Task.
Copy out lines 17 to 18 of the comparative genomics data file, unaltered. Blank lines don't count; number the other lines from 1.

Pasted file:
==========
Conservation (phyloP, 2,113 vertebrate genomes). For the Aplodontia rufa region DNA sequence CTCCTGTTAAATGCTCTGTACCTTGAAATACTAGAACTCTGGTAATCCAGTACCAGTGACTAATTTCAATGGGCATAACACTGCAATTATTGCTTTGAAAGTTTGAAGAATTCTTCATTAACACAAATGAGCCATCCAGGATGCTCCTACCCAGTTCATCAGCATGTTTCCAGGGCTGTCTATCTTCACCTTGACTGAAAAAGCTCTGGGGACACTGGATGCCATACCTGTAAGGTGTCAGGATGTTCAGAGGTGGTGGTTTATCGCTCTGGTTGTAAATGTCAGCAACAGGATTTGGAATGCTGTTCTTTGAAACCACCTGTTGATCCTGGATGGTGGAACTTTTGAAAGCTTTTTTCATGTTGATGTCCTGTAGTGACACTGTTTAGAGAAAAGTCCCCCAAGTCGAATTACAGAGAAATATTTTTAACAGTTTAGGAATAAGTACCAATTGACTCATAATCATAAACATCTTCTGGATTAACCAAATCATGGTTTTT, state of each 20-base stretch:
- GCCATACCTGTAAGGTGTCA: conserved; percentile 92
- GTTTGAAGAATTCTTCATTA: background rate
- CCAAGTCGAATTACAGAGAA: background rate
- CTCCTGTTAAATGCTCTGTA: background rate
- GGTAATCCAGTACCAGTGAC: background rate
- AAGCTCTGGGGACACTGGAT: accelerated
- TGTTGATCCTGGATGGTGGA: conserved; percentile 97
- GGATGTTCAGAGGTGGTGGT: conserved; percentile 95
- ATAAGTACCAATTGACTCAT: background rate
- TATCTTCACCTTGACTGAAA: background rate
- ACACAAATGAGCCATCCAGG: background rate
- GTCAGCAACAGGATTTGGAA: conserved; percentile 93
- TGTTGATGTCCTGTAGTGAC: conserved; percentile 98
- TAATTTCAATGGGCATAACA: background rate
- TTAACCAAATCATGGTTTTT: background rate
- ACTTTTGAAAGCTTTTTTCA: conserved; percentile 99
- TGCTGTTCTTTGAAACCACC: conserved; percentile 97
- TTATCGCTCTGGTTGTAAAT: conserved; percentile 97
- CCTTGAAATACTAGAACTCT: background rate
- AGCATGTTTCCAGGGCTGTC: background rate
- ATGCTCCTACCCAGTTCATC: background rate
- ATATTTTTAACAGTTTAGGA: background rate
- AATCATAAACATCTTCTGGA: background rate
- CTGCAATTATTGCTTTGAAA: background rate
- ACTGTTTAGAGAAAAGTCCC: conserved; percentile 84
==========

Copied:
- ACTTTTGAAAGCTTTTTTCA: conserved; percentile 99
- TGCTGTTCTTTGAAACCACC: conserved; percentile 97